I don’t know about you, but when I wear fragrance I wear it for myself and myself alone. Sure, I love to share my passion with others, that is a huge part of my hobby, but when I wear perfume, I wear it because I enjoy it.
And I wear what I like!
Ever since I bought my first proper perfume (Kingdom by Alexander McQueen) I have loved ‘feminine’ fragrances. Looking through my collection it’s obvious that the ratio of feminine and masculine is weighted considerably towards the feminine. To this day I find myself drawn to the feminine releases much more than masculines. Don’t get me wrong I do enjoy wearing masculine fragrances but they just don’t wow me the way a lot of the feminines do.
I guess that I’m the King/Queen of fragrant gender bending.
I’m not a gin drinker, actually scrap that. I wasn’t a gin drinker, but on Tuesday I was coerced (there really wasn’t much coercing going on) into drinking a number of gin cocktails at the bloggers launch for Penhaligon’s new fragrance Juniper Sling. This experience has taught me three things; firstly, Penhaligon’s know how to throw a party, secondly, their gin cocktails are unrivalled and thirdly, gin and fragrance go very well together.
Juniper Sling was created by master perfumer Olivier Cresp (the man that brought Angel into the world) and it is described by Penhaligon’s as “a playful, chilled and mysterious homage to the Bright Young Things of London’s roaring twenties.” Now this may give you the impression that Juniper Sling may be slightly old-fashioned, but this is absolutely not the case, Penhaligon’s have created a modern twist on a classic theme, just look at the bottle with it’s metal bow, a purely modern take on their usual flacon.
Those of you who read my review of the original Bang on Wednesday will know that I found it to be a thoroughly well executed masculine fragrance for the mass market, so you can imagine that I was quite looking forward to Bang’s first flanker; Bang Bang.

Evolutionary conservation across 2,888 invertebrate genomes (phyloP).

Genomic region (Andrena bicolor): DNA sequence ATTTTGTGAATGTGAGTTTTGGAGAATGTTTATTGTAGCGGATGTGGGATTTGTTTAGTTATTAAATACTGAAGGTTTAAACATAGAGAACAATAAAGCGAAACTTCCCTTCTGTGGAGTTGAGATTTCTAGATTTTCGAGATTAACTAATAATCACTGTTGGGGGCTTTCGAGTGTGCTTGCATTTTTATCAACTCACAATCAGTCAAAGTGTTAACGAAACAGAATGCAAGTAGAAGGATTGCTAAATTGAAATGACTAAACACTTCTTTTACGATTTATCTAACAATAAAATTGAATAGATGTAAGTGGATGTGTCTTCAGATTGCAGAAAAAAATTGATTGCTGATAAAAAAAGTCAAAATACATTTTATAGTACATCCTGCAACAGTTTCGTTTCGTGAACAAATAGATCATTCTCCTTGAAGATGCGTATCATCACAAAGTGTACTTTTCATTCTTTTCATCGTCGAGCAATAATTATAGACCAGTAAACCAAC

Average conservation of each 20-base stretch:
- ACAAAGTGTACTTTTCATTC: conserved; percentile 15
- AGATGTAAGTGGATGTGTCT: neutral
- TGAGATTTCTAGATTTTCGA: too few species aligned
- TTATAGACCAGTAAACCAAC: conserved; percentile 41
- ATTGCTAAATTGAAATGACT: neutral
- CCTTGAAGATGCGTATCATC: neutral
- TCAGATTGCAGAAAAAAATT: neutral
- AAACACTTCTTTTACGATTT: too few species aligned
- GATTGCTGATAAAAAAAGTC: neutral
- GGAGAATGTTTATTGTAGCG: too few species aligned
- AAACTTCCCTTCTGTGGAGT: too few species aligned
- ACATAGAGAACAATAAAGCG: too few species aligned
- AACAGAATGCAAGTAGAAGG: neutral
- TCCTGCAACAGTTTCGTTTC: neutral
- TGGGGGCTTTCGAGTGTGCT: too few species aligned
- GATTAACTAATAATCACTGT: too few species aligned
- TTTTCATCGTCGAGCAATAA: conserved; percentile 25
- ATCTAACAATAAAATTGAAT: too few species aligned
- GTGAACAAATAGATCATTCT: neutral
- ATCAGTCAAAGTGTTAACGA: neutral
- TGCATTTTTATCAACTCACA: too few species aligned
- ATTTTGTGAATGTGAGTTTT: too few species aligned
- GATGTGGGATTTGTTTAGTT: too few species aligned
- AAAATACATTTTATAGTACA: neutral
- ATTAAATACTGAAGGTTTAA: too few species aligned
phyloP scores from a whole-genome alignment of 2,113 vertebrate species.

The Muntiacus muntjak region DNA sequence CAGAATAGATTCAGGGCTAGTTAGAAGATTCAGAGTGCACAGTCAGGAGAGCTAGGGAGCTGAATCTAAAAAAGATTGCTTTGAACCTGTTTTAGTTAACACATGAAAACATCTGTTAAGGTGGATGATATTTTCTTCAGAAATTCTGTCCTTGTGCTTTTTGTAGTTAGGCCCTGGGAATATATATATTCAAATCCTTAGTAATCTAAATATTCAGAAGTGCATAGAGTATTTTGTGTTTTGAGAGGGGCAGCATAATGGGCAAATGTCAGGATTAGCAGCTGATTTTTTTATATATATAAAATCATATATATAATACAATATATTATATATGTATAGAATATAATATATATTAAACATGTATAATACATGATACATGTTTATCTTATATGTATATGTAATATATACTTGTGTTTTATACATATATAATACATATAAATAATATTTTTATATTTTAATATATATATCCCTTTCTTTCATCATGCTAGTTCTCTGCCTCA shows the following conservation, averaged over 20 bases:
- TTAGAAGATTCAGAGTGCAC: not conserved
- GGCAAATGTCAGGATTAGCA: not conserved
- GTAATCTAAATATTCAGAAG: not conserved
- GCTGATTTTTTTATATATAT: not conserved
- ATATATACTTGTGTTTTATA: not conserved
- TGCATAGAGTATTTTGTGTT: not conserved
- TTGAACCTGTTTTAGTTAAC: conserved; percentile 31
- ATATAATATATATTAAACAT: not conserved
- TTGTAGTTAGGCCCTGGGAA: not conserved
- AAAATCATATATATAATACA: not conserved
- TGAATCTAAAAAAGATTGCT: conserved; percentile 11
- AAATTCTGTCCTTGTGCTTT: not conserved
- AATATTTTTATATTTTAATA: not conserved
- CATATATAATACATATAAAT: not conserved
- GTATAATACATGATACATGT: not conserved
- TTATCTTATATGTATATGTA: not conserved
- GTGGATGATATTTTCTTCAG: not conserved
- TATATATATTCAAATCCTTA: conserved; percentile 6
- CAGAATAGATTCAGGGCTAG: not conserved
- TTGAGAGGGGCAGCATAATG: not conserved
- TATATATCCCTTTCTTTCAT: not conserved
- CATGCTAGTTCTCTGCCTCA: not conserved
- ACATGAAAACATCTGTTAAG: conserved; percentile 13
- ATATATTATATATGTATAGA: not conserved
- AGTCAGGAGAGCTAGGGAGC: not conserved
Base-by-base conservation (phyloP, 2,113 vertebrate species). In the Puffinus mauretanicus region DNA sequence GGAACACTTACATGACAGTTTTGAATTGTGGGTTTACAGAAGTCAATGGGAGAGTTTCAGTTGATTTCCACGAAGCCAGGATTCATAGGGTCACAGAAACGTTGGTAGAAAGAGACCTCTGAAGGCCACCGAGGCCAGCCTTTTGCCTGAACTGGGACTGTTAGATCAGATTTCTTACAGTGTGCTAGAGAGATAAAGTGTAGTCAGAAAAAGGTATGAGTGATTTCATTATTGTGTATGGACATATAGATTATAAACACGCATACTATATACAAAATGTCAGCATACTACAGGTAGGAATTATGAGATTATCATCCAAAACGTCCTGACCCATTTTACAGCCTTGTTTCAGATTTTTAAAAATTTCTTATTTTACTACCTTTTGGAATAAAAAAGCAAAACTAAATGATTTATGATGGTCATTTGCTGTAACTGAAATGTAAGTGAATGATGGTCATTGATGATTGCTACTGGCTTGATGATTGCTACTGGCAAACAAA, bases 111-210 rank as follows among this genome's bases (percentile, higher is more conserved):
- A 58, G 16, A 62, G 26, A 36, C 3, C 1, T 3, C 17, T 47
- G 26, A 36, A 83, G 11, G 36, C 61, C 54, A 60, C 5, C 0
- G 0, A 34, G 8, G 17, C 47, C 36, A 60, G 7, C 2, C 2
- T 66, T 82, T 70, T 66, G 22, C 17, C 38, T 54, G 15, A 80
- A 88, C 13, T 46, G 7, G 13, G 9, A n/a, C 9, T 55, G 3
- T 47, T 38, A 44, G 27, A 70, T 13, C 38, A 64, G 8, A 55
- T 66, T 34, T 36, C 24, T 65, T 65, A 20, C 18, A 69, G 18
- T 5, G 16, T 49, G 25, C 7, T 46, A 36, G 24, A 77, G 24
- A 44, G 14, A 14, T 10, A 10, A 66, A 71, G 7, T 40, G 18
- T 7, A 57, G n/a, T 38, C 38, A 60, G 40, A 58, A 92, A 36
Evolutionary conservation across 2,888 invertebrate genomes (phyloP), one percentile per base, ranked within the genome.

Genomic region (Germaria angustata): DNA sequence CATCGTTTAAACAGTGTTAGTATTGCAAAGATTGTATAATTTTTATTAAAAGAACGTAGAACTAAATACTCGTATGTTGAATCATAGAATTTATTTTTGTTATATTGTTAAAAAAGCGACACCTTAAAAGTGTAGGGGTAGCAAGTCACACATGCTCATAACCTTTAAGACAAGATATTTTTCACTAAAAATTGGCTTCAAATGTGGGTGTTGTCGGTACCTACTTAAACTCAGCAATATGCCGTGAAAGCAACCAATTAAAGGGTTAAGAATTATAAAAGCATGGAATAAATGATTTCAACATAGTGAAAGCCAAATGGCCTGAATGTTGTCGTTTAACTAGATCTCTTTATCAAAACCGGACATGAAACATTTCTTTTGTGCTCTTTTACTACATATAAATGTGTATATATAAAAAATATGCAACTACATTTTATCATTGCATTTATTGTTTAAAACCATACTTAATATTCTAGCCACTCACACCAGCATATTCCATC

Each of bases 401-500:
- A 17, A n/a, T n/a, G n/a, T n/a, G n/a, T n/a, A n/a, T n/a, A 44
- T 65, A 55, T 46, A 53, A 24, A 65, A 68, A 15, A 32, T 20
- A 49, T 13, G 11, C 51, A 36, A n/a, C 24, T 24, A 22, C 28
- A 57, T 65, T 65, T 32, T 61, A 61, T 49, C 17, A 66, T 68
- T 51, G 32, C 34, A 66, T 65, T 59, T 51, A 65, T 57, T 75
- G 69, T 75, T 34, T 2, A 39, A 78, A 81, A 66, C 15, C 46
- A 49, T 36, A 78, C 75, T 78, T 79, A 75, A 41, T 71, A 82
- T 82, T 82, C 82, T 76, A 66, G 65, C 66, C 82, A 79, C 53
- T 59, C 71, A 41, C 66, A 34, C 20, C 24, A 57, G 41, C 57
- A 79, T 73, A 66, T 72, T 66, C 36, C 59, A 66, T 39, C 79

The name is amusing, ‘Bang Bang’, I thought; ‘Double the Bang? This must be a more intense version of Bang’, are you with me? Well you may be, but Marc Jacobs isn’t, Bang Bang is described as a ‘refreshing and dynamic’ version of the original.
If the thought of a ‘refreshing and dynamic’ masculine sends you into a dull-perfume induced coma then I promise to wake you at the end of this review.
This Friday I will be reviewing Marc Jacob’s latest fragrance Bang Bang, so for the sake of continuity I thought it would make sense to review the original Bang fragrance, which in my opinion is the better of the two, but we shall get to that on Friday!
Bang is Marc Jacob’s second masculine release after the eponymous Marc Jacobs for Men (the less said about that the better). It was released in 2010 to a lot of fan fair and positive criticism from the perfume blogosphere. Bang was a big launch for Jacobs, the fragrance was accompanied by a rather aggressive marketing campaign, which showed Mr Jacobs in all of his, ahem, glory.
To blind buy or not to blind buy, that is the question. Shakespeare said that didn’t he? Well, he said something along those lines anyway. The blind buy is for those thrill-seeking perfumistas who like the adrenalin rush, it’s like playing Russian Roulette, except with perfume instead of the bullets and a fraction of the danger.
What is a Blind Buy?
I’m sure most of the lovely people reading this post are familiar with the blind buy but for those who aren’t, a blind buy (or blind trade) is simply where a fragrance is purchased completely untested.